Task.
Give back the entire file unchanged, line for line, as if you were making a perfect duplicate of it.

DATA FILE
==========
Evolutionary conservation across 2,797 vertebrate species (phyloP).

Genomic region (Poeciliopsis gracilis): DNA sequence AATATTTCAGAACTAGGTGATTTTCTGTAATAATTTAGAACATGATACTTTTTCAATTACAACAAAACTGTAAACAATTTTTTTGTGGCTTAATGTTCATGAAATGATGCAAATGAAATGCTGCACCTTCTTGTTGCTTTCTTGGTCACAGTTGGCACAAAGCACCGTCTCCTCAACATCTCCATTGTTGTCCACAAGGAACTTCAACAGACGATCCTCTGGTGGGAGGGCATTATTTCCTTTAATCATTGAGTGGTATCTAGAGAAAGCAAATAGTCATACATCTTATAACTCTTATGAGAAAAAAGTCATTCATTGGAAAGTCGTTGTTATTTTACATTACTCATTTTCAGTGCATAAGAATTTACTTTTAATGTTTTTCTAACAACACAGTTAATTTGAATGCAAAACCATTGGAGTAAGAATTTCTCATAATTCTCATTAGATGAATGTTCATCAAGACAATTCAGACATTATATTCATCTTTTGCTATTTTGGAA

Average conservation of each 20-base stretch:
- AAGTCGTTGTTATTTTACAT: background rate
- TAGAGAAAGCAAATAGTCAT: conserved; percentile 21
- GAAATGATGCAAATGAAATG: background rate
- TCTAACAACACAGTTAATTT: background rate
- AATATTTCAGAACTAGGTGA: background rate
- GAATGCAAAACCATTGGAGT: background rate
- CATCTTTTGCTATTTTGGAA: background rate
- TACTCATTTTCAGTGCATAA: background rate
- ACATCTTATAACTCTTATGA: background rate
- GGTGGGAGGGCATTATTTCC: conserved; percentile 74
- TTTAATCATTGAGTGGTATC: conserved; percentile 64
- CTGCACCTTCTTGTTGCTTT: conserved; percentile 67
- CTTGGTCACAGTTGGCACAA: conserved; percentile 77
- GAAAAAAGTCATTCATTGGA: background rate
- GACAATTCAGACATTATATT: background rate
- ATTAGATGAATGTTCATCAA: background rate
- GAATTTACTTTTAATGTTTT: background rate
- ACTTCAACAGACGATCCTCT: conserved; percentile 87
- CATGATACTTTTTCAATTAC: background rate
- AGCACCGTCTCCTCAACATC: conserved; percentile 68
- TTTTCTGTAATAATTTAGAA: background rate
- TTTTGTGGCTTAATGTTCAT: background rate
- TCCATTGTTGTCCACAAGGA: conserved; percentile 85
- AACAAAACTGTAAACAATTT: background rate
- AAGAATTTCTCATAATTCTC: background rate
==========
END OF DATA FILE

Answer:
Evolutionary conservation across 2,797 vertebrate species (phyloP).

Genomic region (Poeciliopsis gracilis): DNA sequence AATATTTCAGAACTAGGTGATTTTCTGTAATAATTTAGAACATGATACTTTTTCAATTACAACAAAACTGTAAACAATTTTTTTGTGGCTTAATGTTCATGAAATGATGCAAATGAAATGCTGCACCTTCTTGTTGCTTTCTTGGTCACAGTTGGCACAAAGCACCGTCTCCTCAACATCTCCATTGTTGTCCACAAGGAACTTCAACAGACGATCCTCTGGTGGGAGGGCATTATTTCCTTTAATCATTGAGTGGTATCTAGAGAAAGCAAATAGTCATACATCTTATAACTCTTATGAGAAAAAAGTCATTCATTGGAAAGTCGTTGTTATTTTACATTACTCATTTTCAGTGCATAAGAATTTACTTTTAATGTTTTTCTAACAACACAGTTAATTTGAATGCAAAACCATTGGAGTAAGAATTTCTCATAATTCTCATTAGATGAATGTTCATCAAGACAATTCAGACATTATATTCATCTTTTGCTATTTTGGAA

Average conservation of each 20-base stretch:
- AAGTCGTTGTTATTTTACAT: background rate
- TAGAGAAAGCAAATAGTCAT: conserved; percentile 21
- GAAATGATGCAAATGAAATG: background rate
- TCTAACAACACAGTTAATTT: background rate
- AATATTTCAGAACTAGGTGA: background rate
- GAATGCAAAACCATTGGAGT: background rate
- CATCTTTTGCTATTTTGGAA: background rate
- TACTCATTTTCAGTGCATAA: background rate
- ACATCTTATAACTCTTATGA: background rate
- GGTGGGAGGGCATTATTTCC: conserved; percentile 74
- TTTAATCATTGAGTGGTATC: conserved; percentile 64
- CTGCACCTTCTTGTTGCTTT: conserved; percentile 67
- CTTGGTCACAGTTGGCACAA: conserved; percentile 77
- GAAAAAAGTCATTCATTGGA: background rate
- GACAATTCAGACATTATATT: background rate
- ATTAGATGAATGTTCATCAA: background rate
- GAATTTACTTTTAATGTTTT: background rate
- ACTTCAACAGACGATCCTCT: conserved; percentile 87
- CATGATACTTTTTCAATTAC: background rate
- AGCACCGTCTCCTCAACATC: conserved; percentile 68
- TTTTCTGTAATAATTTAGAA: background rate
- TTTTGTGGCTTAATGTTCAT: background rate
- TCCATTGTTGTCCACAAGGA: conserved; percentile 85
- AACAAAACTGTAAACAATTT: background rate
- AAGAATTTCTCATAATTCTC: background rate